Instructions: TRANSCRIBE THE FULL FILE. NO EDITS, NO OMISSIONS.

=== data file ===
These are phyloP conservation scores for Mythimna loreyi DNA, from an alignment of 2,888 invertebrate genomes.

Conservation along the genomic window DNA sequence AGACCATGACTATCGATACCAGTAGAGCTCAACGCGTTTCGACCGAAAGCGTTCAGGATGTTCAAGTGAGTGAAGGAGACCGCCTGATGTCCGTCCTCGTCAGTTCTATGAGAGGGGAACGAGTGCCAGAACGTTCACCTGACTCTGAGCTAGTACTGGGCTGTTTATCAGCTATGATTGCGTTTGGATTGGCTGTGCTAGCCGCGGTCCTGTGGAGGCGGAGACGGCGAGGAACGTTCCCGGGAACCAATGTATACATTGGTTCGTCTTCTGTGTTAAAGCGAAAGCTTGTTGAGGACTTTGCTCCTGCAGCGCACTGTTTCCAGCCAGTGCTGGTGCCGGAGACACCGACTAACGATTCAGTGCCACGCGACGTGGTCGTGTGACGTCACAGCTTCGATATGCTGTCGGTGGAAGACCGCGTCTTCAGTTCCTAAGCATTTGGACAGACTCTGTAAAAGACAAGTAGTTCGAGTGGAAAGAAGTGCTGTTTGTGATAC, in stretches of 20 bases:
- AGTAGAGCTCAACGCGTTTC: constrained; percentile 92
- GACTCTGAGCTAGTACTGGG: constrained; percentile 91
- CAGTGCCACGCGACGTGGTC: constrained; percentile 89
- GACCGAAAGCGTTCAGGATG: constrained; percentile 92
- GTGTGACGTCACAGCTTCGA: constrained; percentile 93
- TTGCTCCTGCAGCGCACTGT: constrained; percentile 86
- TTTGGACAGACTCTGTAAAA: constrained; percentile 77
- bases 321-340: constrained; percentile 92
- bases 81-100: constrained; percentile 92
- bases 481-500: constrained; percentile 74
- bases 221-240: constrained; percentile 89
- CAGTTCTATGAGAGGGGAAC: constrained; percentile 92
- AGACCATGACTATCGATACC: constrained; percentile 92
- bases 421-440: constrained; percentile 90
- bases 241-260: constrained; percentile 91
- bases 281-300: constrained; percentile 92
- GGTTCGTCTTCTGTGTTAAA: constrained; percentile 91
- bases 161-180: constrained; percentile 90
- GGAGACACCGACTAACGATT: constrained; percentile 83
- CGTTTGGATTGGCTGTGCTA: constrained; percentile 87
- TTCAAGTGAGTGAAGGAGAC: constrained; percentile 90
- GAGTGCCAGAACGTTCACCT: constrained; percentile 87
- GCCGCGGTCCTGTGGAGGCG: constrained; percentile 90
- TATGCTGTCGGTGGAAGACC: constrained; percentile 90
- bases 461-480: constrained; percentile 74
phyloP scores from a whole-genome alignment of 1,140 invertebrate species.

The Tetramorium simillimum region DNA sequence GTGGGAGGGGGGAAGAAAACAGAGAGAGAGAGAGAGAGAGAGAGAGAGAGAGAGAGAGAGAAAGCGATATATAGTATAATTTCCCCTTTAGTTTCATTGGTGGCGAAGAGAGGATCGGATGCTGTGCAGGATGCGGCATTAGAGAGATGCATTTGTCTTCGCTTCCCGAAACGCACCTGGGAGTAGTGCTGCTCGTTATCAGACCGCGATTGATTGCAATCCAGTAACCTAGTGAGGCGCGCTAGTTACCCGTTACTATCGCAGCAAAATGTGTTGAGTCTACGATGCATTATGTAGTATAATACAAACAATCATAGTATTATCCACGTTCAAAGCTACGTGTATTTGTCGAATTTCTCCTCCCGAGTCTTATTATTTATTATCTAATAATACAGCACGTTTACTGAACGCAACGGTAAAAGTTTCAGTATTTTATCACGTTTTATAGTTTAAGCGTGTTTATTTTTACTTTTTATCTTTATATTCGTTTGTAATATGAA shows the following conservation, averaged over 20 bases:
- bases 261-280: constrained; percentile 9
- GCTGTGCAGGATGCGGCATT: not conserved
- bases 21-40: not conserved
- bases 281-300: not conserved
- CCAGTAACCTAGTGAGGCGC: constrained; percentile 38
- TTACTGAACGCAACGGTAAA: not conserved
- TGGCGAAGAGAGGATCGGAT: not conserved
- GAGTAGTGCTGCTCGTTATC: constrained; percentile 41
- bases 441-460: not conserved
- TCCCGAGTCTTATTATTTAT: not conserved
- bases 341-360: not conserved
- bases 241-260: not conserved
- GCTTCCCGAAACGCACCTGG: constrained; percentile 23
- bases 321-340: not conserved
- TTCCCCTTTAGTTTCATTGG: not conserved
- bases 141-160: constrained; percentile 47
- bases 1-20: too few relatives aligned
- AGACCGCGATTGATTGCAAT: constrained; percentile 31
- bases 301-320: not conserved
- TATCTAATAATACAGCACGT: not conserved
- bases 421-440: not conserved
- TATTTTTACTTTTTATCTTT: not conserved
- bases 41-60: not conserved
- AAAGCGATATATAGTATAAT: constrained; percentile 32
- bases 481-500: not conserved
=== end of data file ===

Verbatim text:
These are phyloP conservation scores for Mythimna loreyi DNA, from an alignment of 2,888 invertebrate genomes.

Conservation along the genomic window DNA sequence AGACCATGACTATCGATACCAGTAGAGCTCAACGCGTTTCGACCGAAAGCGTTCAGGATGTTCAAGTGAGTGAAGGAGACCGCCTGATGTCCGTCCTCGTCAGTTCTATGAGAGGGGAACGAGTGCCAGAACGTTCACCTGACTCTGAGCTAGTACTGGGCTGTTTATCAGCTATGATTGCGTTTGGATTGGCTGTGCTAGCCGCGGTCCTGTGGAGGCGGAGACGGCGAGGAACGTTCCCGGGAACCAATGTATACATTGGTTCGTCTTCTGTGTTAAAGCGAAAGCTTGTTGAGGACTTTGCTCCTGCAGCGCACTGTTTCCAGCCAGTGCTGGTGCCGGAGACACCGACTAACGATTCAGTGCCACGCGACGTGGTCGTGTGACGTCACAGCTTCGATATGCTGTCGGTGGAAGACCGCGTCTTCAGTTCCTAAGCATTTGGACAGACTCTGTAAAAGACAAGTAGTTCGAGTGGAAAGAAGTGCTGTTTGTGATAC, in stretches of 20 bases:
- AGTAGAGCTCAACGCGTTTC: constrained; percentile 92
- GACTCTGAGCTAGTACTGGG: constrained; percentile 91
- CAGTGCCACGCGACGTGGTC: constrained; percentile 89
- GACCGAAAGCGTTCAGGATG: constrained; percentile 92
- GTGTGACGTCACAGCTTCGA: constrained; percentile 93
- TTGCTCCTGCAGCGCACTGT: constrained; percentile 86
- TTTGGACAGACTCTGTAAAA: constrained; percentile 77
- bases 321-340: constrained; percentile 92
- bases 81-100: constrained; percentile 92
- bases 481-500: constrained; percentile 74
- bases 221-240: constrained; percentile 89
- CAGTTCTATGAGAGGGGAAC: constrained; percentile 92
- AGACCATGACTATCGATACC: constrained; percentile 92
- bases 421-440: constrained; percentile 90
- bases 241-260: constrained; percentile 91
- bases 281-300: constrained; percentile 92
- GGTTCGTCTTCTGTGTTAAA: constrained; percentile 91
- bases 161-180: constrained; percentile 90
- GGAGACACCGACTAACGATT: constrained; percentile 83
- CGTTTGGATTGGCTGTGCTA: constrained; percentile 87
- TTCAAGTGAGTGAAGGAGAC: constrained; percentile 90
- GAGTGCCAGAACGTTCACCT: constrained; percentile 87
- GCCGCGGTCCTGTGGAGGCG: constrained; percentile 90
- TATGCTGTCGGTGGAAGACC: constrained; percentile 90
- bases 461-480: constrained; percentile 74
phyloP scores from a whole-genome alignment of 1,140 invertebrate species.

The Tetramorium simillimum region DNA sequence GTGGGAGGGGGGAAGAAAACAGAGAGAGAGAGAGAGAGAGAGAGAGAGAGAGAGAGAGAGAAAGCGATATATAGTATAATTTCCCCTTTAGTTTCATTGGTGGCGAAGAGAGGATCGGATGCTGTGCAGGATGCGGCATTAGAGAGATGCATTTGTCTTCGCTTCCCGAAACGCACCTGGGAGTAGTGCTGCTCGTTATCAGACCGCGATTGATTGCAATCCAGTAACCTAGTGAGGCGCGCTAGTTACCCGTTACTATCGCAGCAAAATGTGTTGAGTCTACGATGCATTATGTAGTATAATACAAACAATCATAGTATTATCCACGTTCAAAGCTACGTGTATTTGTCGAATTTCTCCTCCCGAGTCTTATTATTTATTATCTAATAATACAGCACGTTTACTGAACGCAACGGTAAAAGTTTCAGTATTTTATCACGTTTTATAGTTTAAGCGTGTTTATTTTTACTTTTTATCTTTATATTCGTTTGTAATATGAA shows the following conservation, averaged over 20 bases:
- bases 261-280: constrained; percentile 9
- GCTGTGCAGGATGCGGCATT: not conserved
- bases 21-40: not conserved
- bases 281-300: not conserved
- CCAGTAACCTAGTGAGGCGC: constrained; percentile 38
- TTACTGAACGCAACGGTAAA: not conserved
- TGGCGAAGAGAGGATCGGAT: not conserved
- GAGTAGTGCTGCTCGTTATC: constrained; percentile 41
- bases 441-460: not conserved
- TCCCGAGTCTTATTATTTAT: not conserved
- bases 341-360: not conserved
- bases 241-260: not conserved
- GCTTCCCGAAACGCACCTGG: constrained; percentile 23
- bases 321-340: not conserved
- TTCCCCTTTAGTTTCATTGG: not conserved
- bases 141-160: constrained; percentile 47
- bases 1-20: too few relatives aligned
- AGACCGCGATTGATTGCAAT: constrained; percentile 31
- bases 301-320: not conserved
- TATCTAATAATACAGCACGT: not conserved
- bases 421-440: not conserved
- TATTTTTACTTTTTATCTTT: not conserved
- bases 41-60: not conserved
- AAAGCGATATATAGTATAAT: constrained; percentile 32
- bases 481-500: not conserved